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Old 10-09-2013, 09:54 AM   #31
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usually thrusters that are overheating are because of..


.Someone read Da Book and is using the TIME limits the unit mfg suggests?
That is a good point, FF. Just like my manual on my engines say you can run at WOT for 1 hour out of every 8. It doesn't mean I am gonna jack up the throttle every eighth hour just because the manual says I can....
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Old 10-09-2013, 10:09 AM   #32
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I have a single and a Vetus 12 volt stern thruster. Manual indicates I can get 2 minutes of use per hour.
Good point! My thruster (SidePower) manual states continuous operation should not exceed 3 minutes. Do you realize just how long that is? In 7 years of using my thruster, I have never had it quit due to excessive heat. Heavy usage for me is 15 seconds!
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Old 10-09-2013, 01:17 PM   #33
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I was reading an owner's manual for a MAN 1200 HP V-12 diesel and the manufacturer suggested this was a good engine to use for a bow thruster. Yes there would not be a concern for overheating an electric bow thruster if you had room for one of these....
Most of us might remember reading an owners manual for a car or truck. It is usually suggested that if the engine does not start right away if you are doing extended cranking, to let the starter cool off before trying again.
Most thruster motors are simply starter motors for big diesels. Some thrusters have a fan built in to help dissipate heat but most do not so a light touch with short bursts will help to make sure it will not overheat when you need it.
I love this bow thruster below, I think this picture came from some one on this forum in the past.
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Old 10-09-2013, 01:19 PM   #34
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Fighting that same concern, with a electric bow thruster, even using it in short burst, I have on two occasions tripped by circuit breaker. having twins and pretty big wheels we don't use it often, but it is nice to have it for insurance. If I was paying the ticket for a new one I too would go Hydraulic but like most things it came with the boat, so I was thrilled.

I've checked the connections and they are all clean, the breaker is correctly sized according the manufactures specs, so not sure what we are doing wrong. We try to use in it only in short burst less then 5 sec, but usually by the 3rd burst, you can count on resetting the breaker....which is of course down three sets of stairs by the thruster.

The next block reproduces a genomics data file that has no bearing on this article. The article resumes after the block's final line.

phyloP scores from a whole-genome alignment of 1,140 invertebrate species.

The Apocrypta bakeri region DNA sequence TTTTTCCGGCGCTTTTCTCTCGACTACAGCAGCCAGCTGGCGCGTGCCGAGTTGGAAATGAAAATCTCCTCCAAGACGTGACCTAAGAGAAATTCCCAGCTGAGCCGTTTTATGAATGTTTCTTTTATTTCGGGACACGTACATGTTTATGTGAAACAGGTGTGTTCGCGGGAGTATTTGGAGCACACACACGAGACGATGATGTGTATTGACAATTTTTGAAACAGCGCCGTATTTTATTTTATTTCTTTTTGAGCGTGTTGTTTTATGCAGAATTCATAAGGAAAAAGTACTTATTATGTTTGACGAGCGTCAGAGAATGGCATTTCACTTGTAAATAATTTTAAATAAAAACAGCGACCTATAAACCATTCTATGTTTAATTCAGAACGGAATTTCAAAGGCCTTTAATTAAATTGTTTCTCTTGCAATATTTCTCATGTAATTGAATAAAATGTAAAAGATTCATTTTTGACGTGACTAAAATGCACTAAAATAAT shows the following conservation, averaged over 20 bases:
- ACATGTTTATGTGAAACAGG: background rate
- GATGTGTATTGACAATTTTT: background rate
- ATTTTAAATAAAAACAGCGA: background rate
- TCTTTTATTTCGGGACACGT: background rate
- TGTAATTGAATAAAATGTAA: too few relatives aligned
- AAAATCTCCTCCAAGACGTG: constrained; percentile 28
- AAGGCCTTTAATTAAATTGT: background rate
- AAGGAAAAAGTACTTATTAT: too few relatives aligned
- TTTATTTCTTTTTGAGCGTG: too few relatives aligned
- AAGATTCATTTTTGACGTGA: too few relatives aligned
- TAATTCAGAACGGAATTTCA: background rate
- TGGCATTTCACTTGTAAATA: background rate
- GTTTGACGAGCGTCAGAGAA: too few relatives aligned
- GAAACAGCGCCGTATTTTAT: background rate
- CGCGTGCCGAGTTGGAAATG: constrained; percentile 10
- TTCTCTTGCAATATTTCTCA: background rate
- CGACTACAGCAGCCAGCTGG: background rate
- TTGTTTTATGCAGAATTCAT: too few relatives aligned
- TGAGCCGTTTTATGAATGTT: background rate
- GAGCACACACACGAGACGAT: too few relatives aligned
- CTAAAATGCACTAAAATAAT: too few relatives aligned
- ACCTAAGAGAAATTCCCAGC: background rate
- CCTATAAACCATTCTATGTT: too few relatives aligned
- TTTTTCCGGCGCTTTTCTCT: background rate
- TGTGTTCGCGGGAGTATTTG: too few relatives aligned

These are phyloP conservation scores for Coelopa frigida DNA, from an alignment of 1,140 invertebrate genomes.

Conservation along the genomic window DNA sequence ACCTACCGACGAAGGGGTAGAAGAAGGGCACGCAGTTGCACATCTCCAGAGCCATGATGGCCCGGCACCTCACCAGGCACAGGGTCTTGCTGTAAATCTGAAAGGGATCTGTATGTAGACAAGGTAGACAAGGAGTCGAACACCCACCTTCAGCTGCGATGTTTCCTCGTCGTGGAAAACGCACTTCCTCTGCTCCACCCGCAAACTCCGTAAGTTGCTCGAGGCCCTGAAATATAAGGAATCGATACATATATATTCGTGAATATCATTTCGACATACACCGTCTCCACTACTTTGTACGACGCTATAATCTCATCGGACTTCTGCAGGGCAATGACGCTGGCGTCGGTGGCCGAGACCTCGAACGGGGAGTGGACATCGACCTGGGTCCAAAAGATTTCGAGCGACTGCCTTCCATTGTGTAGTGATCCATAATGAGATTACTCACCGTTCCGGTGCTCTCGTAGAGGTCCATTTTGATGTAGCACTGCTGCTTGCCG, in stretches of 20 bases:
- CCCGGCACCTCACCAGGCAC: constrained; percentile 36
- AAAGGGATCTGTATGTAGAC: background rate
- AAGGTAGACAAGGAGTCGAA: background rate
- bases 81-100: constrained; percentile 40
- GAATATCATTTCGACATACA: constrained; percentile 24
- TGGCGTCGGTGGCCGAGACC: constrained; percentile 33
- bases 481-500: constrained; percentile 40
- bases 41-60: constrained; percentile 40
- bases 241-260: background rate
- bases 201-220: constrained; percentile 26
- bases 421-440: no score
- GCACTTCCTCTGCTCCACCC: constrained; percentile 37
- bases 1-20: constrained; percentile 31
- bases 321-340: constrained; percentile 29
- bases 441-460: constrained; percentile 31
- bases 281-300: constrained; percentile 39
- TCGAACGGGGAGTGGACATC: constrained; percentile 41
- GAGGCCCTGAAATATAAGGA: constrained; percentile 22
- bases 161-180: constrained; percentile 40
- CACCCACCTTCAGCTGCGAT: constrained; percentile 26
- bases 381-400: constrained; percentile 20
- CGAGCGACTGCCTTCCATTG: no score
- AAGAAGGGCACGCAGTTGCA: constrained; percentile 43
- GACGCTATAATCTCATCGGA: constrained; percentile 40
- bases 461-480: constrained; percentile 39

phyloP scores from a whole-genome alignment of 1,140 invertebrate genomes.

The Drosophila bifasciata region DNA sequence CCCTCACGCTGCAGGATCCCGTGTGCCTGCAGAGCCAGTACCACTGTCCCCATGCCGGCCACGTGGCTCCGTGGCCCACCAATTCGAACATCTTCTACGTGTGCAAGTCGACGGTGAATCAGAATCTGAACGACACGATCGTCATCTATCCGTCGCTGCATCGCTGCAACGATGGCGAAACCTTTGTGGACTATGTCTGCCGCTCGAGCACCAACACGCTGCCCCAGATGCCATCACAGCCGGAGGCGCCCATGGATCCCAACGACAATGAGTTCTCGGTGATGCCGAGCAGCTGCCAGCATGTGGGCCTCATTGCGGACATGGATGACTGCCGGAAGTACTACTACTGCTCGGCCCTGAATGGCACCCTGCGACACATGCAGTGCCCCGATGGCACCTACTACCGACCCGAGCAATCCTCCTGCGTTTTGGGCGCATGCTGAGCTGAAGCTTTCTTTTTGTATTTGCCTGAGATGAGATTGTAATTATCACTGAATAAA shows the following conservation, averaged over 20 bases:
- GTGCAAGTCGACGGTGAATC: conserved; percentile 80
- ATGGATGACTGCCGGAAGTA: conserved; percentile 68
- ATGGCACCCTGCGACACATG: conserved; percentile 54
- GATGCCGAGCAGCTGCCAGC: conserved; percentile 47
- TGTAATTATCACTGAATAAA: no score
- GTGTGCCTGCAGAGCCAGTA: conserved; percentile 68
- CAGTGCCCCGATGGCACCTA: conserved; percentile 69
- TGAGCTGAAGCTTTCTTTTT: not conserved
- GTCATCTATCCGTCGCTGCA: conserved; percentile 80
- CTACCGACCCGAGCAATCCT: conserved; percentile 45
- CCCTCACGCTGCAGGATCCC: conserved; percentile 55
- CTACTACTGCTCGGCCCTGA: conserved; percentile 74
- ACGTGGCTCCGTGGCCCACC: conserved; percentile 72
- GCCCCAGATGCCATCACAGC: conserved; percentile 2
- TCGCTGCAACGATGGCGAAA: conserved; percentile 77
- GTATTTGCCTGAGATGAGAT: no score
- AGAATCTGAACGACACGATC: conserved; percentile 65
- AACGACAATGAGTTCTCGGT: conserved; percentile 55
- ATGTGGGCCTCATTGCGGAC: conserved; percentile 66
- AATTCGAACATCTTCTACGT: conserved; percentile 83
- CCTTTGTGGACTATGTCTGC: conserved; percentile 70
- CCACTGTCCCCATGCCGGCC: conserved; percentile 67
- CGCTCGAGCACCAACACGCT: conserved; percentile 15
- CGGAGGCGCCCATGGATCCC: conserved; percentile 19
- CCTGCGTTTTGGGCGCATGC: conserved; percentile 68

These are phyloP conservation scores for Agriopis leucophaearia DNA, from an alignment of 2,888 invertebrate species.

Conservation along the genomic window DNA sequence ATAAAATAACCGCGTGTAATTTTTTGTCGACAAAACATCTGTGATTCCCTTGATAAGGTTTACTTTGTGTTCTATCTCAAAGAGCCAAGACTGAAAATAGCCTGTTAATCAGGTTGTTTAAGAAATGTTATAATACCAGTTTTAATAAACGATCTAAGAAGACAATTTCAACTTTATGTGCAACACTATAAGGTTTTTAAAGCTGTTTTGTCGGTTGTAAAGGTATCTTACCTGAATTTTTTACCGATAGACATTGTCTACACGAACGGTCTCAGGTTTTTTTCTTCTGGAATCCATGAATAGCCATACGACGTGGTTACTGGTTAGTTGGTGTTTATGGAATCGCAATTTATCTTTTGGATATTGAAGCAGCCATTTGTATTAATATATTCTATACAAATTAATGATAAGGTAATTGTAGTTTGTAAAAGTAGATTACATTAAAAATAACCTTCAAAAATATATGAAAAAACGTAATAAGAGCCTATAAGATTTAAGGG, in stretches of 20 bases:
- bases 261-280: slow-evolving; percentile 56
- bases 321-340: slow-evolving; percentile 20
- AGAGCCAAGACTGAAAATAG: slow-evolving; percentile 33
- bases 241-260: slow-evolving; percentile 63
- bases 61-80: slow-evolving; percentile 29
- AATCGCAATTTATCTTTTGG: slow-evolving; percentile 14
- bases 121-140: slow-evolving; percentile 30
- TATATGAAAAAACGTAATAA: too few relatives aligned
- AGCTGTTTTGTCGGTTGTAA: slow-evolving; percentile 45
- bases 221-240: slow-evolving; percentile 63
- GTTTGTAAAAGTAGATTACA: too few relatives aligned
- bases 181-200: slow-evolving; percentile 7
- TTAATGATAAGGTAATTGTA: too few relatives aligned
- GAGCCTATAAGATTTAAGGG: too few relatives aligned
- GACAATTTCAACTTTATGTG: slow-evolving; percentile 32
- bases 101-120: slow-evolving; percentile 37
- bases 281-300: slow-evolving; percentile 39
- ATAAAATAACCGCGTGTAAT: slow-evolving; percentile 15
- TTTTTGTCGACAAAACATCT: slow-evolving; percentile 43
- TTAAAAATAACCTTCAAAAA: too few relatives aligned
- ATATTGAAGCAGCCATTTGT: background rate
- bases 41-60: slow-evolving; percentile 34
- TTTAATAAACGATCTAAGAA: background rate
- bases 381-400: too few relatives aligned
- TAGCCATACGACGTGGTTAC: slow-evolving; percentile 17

Suggestions ?
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Old 10-09-2013, 01:35 PM   #35
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Fighting that same concern, with a electric bow thruster, even using it in short burst, I have on two occasions tripped by circuit breaker. having twins and pretty big wheels we don't use it often, but it is nice to have it for insurance. If I was paying the ticket for a new one I too would go Hydraulic but like most things it came with the boat, so I was thrilled.

I've checked the connections and they are all clean, the breaker is correctly sized according the manufactures specs, so not sure what we are doing wrong. We try to use in it only in short burst less then 5 sec, but usually by the 3rd burst, you can count on resetting the breaker....which is of course down three sets of stairs by the thruster.

Suggestions ?
I'm thinking that while the breaker is sized correctly as per manual, the wiring between the breaker and thruster may be to small a gauge which is causing them to heat up which is leading to breaker trip...next time you use the thruster feel the wires to see if they feel inordinately hot...
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Old 10-09-2013, 01:44 PM   #36
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Hi Tom Isee you have a stern thruster, WOW we are considering installing one. Where does the hydraulic come from? Is there a PTO off of the Transmission?
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Old 10-09-2013, 02:06 PM   #37
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I'm thinking the while the breaker is sized correctly as per manual, the wiring between the breaker and thruster may be to small a gauge which is causing them to heat up which is leading to breaker trip...next time you use the thruster feel the wires to see if they feel inordinately hot...
If the thruster is a starter motor for a diesel, the cable size should be considerably large especially if the run from it and the battery is a long distance. Possibly even using welding cable.

Nothing will kill an electric motor like voltage and amp loss.
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Old 10-09-2013, 02:31 PM   #38
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Tom B , can you contact me about the stern thruster we ahve basically the same boat im a 35 SENATOR
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Old 10-09-2013, 03:03 PM   #39
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the cable size should be considerably large especially if the run from it and the battery is a long distance.
Nothing will kill an electric motor like voltage and amp loss.
My dock mates thruster was doing the same thing. He solved it by installing a dedicated 4D flooded battery within a couple of feet of the thruster and eliminating the 12' battery cable run. His biggest issue was venting the battery gases. Problem solved.
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Old 10-09-2013, 03:36 PM   #40
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Because little boats typically use a DC series wound starter motor that produces a great deal of power from a small package with no provision for cooling.

Your cruise ship has 3 bow thrusters, they are variable speed AC powered and are air/water cooled and are rated for continuous operation. They cost more than your bow thruster.

Note the two gray pipes attached to the header on the right side of the photo. The motor housing contains fans that circulate cooling air across the fins of that water cooled heat exchanger.
Thanks RickB for the info & photos. I'd always assumed - based on what is often touted as the best solution for recreational boats - that the large ship thrusters would have been hydraulic.